{[ promptMessage ]}

Bookmark it

{[ promptMessage ]}

Potts,+2009+_Pop+Dev+Review_-1

Potts,+2009+_Pop+Dev+Review_-1 - BOOK REVIEWS MICHELLE...

Info icon This preview shows pages 1–2. Sign up to view the full content.

View Full Document Right Arrow Icon
POPULATION AND DEVELOPMENT REVIEW 35(3): 643–652 (SEPTEMBER 2009) 643 BOOK REVIEWS M ICHELLE G OLDBERG The Means of Reproduction: Sex, Power, and the Future of the World New York: The Penguin Press, 2009. 259 p. $25.95. International support for family planning services in the developing world is a dif- ficult subject to get right. Ideally support should be motivated by a deep empathy for the suffering of women, especially those living on a dollar or two per day. But policies also must be framed by the impersonal constraints of numbers and what is achiev- able with the resources available. The first half of Michelle Goldberg’s The Means of Reproduction covers much the same ground as Matthew Connelly’s Fatal Misconception (Connelly 2008). Goldberg, like Connelly, chronicles the pioneer work of General Bill Draper Jr., John D. Rockefeller 3rd, and others to launch a global effort to make family planning services available, followed by the efforts of Joan Dunlop, Adrienne Germain, and others to shift the focus toward a more holistic approach to the needs of women. It is an important and dramatic story, played out against the cultural and political backdrop of conflict over making safe abortion widely available and the global confrontation between the Vatican and those promoting women’s rights. The second half of The Means of Reproduction covers the biased sex ratios arising in India and elsewhere, the obscenity of female genital mutilation in Africa, and below-re- placement birth rates in Europe. Goldberg’s book is a useful and insightful history of 50 years of passion and con- flict between those with overlapping goals but different perspectives on both the need to slow rapid population growth and the best way to do so. As a journalist, Goldberg is true to her profession in listening to both sides of any dispute and striving to let the protagonists tell their own stories in reasonably impartial ways. In this respect she presents an interesting contrast to Connelly, who, although he is a historian, is much more ideological and fails to let those with whom he disagrees make their own case. A good writer sometimes uncovers themes he or she did not expect—and in some cases may not even fully understand. Goldberg is a good writer who falls in this intriguing category. I think she makes an accurate diagnosis on the last page, writing, “The history of our species is, by and large, a history of male domination.” The book’s subtitle, Sex, Power, and the Future of the World , is clearly appropriate (Potts and Campbell 2008). But on the penultimate page Goldberg makes a startling statement on which she does not follow through. She quotes an observation by Sara Seims, now with the Hewlett Foundation, who finds contraception in some ways more difficult to access today in Africa than when she entered the family planning field in 1979. This is also my experience. In fact, by several objective measures, such as growing disparities in family size between the upper and lower economic quintiles, the level of unmet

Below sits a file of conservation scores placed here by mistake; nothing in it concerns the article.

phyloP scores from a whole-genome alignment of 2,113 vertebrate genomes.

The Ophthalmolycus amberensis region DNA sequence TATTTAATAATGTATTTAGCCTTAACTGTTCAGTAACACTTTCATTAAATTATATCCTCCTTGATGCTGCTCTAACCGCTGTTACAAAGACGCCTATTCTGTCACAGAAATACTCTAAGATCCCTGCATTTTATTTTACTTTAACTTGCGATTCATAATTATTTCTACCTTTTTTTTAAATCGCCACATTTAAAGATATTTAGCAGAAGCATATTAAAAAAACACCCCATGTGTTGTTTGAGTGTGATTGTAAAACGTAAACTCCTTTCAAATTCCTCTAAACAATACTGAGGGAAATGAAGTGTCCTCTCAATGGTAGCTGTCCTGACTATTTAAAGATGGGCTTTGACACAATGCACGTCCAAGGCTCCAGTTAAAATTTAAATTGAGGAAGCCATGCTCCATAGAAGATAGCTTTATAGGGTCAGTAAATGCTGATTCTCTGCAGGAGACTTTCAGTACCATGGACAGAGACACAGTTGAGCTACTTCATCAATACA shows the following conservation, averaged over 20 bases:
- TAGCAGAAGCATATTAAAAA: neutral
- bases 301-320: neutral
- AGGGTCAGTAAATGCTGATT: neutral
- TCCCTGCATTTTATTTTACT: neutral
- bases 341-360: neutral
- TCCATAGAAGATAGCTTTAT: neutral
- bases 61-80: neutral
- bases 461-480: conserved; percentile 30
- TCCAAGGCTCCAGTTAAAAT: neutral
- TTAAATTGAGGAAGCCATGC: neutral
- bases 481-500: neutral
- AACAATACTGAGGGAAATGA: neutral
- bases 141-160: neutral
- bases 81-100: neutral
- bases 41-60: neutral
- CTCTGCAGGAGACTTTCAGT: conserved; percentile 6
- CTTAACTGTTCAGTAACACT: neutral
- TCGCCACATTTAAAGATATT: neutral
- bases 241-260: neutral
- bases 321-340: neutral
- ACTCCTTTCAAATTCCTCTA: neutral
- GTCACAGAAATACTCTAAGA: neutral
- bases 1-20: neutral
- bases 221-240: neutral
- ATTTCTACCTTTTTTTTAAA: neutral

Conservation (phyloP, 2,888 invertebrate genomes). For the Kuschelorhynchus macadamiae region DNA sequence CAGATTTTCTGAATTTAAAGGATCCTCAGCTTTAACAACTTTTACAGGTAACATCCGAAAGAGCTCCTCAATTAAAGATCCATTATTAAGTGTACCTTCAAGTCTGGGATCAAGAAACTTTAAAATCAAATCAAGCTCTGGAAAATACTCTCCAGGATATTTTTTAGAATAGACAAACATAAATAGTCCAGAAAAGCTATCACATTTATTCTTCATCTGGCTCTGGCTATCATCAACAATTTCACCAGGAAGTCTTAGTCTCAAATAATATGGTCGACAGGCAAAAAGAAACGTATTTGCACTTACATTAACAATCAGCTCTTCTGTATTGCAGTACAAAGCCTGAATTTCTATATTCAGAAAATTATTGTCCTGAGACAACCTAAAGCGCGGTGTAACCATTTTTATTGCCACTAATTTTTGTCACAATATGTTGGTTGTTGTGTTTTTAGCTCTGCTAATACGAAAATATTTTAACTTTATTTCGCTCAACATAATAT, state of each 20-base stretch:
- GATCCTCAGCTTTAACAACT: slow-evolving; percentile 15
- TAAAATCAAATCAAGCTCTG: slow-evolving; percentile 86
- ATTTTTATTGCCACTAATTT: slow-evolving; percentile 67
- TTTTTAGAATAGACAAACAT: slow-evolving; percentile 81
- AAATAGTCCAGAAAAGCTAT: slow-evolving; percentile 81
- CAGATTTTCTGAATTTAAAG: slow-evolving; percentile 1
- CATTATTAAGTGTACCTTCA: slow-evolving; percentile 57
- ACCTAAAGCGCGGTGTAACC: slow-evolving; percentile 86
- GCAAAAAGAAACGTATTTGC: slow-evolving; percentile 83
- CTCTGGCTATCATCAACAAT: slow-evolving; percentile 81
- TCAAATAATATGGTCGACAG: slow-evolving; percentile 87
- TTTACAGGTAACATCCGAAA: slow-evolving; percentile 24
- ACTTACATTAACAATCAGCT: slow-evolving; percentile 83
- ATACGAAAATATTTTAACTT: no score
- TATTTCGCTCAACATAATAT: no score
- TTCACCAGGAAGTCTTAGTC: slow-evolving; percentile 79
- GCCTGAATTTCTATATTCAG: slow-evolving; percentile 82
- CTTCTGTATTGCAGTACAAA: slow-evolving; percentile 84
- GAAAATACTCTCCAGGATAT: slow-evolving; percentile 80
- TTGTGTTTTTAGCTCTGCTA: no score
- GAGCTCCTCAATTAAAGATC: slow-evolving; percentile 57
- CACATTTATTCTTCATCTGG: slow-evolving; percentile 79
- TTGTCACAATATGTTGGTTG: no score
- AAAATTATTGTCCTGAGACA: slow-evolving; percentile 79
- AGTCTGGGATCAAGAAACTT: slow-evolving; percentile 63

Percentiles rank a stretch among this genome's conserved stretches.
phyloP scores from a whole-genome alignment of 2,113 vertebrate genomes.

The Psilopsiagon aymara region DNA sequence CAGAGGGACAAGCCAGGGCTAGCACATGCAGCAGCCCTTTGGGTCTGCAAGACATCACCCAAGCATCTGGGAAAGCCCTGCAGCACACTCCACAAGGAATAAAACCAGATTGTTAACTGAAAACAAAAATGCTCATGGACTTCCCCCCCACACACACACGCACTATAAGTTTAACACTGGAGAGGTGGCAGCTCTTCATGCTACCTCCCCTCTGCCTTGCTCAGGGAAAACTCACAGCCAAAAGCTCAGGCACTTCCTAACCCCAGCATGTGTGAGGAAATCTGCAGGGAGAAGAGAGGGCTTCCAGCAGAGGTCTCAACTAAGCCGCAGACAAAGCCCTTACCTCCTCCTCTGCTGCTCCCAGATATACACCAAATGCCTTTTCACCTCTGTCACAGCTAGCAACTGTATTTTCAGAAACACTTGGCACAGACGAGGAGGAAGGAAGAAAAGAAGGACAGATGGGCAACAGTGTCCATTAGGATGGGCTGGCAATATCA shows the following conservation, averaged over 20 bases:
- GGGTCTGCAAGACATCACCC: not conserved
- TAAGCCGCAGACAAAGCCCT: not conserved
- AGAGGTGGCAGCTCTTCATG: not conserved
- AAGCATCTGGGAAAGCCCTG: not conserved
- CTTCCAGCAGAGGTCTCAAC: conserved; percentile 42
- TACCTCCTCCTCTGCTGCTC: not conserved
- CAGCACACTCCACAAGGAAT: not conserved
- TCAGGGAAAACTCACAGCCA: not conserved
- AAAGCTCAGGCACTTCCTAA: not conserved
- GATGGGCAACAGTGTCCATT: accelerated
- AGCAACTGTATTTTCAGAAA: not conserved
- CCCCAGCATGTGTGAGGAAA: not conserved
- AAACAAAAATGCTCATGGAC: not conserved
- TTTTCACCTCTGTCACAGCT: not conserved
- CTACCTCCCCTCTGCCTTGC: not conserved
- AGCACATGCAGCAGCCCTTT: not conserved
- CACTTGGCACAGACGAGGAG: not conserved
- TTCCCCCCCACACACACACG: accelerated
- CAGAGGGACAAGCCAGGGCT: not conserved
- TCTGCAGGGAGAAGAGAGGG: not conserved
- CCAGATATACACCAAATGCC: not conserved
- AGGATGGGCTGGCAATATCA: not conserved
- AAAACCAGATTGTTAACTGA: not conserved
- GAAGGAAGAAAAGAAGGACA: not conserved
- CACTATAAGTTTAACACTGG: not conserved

Image of page 1

Info icon This preview has intentionally blurred sections. Sign up to view the full version.

View Full Document Right Arrow Icon
Image of page 2
This is the end of the preview. Sign up to access the rest of the document.

{[ snackBarMessage ]}

What students are saying

  • Left Quote Icon

    As a current student on this bumpy collegiate pathway, I stumbled upon Course Hero, where I can find study resources for nearly all my courses, get online help from tutors 24/7, and even share my old projects, papers, and lecture notes with other students.

    Student Picture

    Kiran Temple University Fox School of Business ‘17, Course Hero Intern

  • Left Quote Icon

    I cannot even describe how much Course Hero helped me this summer. It’s truly become something I can always rely on and help me. In the end, I was not only able to survive summer classes, but I was able to thrive thanks to Course Hero.

    Student Picture

    Dana University of Pennsylvania ‘17, Course Hero Intern

  • Left Quote Icon

    The ability to access any university’s resources through Course Hero proved invaluable in my case. I was behind on Tulane coursework and actually used UCLA’s materials to help me move forward and get everything together on time.

    Student Picture

    Jill Tulane University ‘16, Course Hero Intern